E.J. Dionne Jr.: How Obama Changed the Right

Roundup: Media's Take

[E.J. Dionne Jr. writes a column for the Washington Post.]

Barack Obama's campaign promise of change did not include a pledge to transform American conservatism. But one of his presidency's major legacies may be a revolution on the American right in which older, more secular forms of politics displace religious activism.

The reaction to Obama has also radicalized parts of the conservative movement, giving life to conspiracy theories long buried and strains of thinking similar to those espoused by the John Birch Society and other right-wing groups in the 1950s and '60s....

The rise of the Tea Party movement is a throwback to an old form of libertarianism that sees most of the domestic policies that government has undertaken since the New Deal as unconstitutional. It typically perceives the most dangerous threats to freedom as the design of well-educated elitists out of touch with "American values."...

One of the important groups on the right in the mid-20th century took the name Americans for Constitutional Action. The group, as Seymour Martin Lipset and Earl Raab reported in their sociological classic, "The Politics of Unreason," favored "progressive repeal of the socialistic laws now on our books."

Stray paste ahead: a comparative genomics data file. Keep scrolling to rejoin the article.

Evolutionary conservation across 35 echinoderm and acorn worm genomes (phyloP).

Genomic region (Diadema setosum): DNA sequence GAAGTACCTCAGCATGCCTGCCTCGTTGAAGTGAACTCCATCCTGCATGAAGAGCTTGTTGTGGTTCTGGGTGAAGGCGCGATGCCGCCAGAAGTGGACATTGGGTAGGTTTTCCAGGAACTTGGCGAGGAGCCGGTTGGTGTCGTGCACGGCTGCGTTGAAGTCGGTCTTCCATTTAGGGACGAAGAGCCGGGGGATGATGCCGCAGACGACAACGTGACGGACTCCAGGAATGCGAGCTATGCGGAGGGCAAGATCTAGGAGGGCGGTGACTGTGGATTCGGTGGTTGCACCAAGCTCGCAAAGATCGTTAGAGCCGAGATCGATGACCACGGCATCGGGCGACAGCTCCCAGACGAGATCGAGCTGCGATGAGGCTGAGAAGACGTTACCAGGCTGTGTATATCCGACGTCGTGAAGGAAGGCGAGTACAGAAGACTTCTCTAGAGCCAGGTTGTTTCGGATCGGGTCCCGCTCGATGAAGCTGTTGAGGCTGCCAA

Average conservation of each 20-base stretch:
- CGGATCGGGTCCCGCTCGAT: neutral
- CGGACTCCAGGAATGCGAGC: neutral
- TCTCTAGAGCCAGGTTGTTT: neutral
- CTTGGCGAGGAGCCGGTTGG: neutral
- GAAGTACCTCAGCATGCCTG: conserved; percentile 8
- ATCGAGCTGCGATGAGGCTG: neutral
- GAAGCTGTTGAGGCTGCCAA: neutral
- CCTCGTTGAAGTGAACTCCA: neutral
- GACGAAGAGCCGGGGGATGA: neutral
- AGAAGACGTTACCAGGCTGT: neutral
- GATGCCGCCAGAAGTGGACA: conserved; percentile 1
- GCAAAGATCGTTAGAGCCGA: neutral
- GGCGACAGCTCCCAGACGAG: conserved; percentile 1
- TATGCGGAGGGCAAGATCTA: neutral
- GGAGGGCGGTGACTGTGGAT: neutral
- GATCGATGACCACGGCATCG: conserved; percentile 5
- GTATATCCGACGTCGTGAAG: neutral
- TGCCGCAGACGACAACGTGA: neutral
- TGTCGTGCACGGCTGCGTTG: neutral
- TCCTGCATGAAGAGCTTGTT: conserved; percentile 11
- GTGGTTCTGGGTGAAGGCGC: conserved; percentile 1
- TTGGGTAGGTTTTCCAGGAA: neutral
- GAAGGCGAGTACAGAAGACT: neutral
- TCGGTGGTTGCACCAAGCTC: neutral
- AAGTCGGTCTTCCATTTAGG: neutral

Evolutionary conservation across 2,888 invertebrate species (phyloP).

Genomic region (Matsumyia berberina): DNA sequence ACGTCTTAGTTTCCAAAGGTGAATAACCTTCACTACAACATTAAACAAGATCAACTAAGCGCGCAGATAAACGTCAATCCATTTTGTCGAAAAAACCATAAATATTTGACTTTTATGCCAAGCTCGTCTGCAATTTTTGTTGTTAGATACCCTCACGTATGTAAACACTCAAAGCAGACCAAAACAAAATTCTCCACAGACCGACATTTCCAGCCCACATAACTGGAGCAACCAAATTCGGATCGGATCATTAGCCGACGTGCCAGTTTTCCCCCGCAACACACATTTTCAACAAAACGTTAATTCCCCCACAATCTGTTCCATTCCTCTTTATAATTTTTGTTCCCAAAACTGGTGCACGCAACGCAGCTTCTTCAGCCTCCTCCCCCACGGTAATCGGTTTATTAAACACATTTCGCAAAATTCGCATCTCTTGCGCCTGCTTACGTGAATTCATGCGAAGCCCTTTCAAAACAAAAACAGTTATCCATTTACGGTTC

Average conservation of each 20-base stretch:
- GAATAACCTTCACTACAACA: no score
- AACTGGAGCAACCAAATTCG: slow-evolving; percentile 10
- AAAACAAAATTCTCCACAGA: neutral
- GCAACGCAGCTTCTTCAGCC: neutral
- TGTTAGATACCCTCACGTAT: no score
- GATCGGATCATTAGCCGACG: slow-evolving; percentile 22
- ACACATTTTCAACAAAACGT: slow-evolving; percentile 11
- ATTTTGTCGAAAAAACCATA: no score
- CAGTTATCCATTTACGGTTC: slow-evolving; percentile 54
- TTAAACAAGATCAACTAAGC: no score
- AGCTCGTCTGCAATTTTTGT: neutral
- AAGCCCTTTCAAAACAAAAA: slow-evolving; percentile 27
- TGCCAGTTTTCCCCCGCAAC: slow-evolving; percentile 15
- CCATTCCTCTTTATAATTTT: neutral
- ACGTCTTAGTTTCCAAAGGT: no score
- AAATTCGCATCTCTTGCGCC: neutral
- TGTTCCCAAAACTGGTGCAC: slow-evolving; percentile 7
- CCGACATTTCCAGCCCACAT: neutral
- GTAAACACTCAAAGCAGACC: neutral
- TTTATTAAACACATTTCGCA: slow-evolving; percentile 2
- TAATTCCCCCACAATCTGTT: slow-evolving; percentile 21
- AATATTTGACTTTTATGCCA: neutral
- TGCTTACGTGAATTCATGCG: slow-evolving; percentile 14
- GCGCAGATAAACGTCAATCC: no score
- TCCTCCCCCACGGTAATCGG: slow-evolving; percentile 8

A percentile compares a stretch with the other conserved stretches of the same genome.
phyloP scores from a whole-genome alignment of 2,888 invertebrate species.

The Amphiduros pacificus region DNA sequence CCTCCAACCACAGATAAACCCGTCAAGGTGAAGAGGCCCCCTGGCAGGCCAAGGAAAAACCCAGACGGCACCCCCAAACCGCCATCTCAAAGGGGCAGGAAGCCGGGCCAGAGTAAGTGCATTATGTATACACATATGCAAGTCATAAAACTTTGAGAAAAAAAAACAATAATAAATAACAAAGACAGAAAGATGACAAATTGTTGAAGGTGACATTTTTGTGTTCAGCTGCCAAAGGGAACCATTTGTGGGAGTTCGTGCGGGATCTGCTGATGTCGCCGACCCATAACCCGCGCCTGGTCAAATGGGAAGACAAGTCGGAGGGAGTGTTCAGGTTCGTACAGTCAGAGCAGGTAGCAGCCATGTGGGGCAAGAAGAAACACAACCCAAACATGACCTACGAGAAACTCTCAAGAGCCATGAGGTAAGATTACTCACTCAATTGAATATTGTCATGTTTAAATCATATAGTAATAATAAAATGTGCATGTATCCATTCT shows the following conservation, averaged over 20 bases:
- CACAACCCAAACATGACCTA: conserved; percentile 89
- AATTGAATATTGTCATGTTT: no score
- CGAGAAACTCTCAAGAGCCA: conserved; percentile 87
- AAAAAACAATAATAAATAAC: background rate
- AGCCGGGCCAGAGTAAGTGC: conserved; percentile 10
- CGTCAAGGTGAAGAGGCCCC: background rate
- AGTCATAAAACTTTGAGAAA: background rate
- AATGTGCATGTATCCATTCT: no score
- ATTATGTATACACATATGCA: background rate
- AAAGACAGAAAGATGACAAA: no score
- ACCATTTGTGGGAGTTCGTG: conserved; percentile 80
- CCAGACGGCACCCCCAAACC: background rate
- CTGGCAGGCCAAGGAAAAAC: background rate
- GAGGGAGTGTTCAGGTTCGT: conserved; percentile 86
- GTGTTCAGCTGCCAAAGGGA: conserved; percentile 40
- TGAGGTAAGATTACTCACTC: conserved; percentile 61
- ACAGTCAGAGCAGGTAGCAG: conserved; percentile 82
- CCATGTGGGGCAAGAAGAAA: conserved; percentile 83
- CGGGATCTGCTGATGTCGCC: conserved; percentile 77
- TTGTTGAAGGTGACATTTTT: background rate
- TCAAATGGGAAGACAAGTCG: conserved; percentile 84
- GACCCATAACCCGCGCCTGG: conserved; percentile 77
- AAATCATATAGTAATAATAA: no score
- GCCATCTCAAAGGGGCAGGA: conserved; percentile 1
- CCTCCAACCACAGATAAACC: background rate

Attacks on a highly educated class that are a staple of conservative criticisms of Obama and his circle also have a long right-wing pedigree. "I can find you a lot more Harvard accents in Communist circles in America today than you can find me overalls," Robert Welch, founder of the Birch Society, declared in 1966.

What's remarkable is the extent to which the Tea Party movement has displaced the religious right as the dominant voice of conservative militancy. The religious conservatives have not disappeared, and Sarah Palin, a Tea Party hero, does share their views on abortion and gay marriage. But these issues have been overshadowed by the broader anti-government themes pushed by the New Old Right, and the "compassionate conservatism" that inspires parts of the Christian political movement has no place in the right's current order of battle....
Read entire article at WaPo

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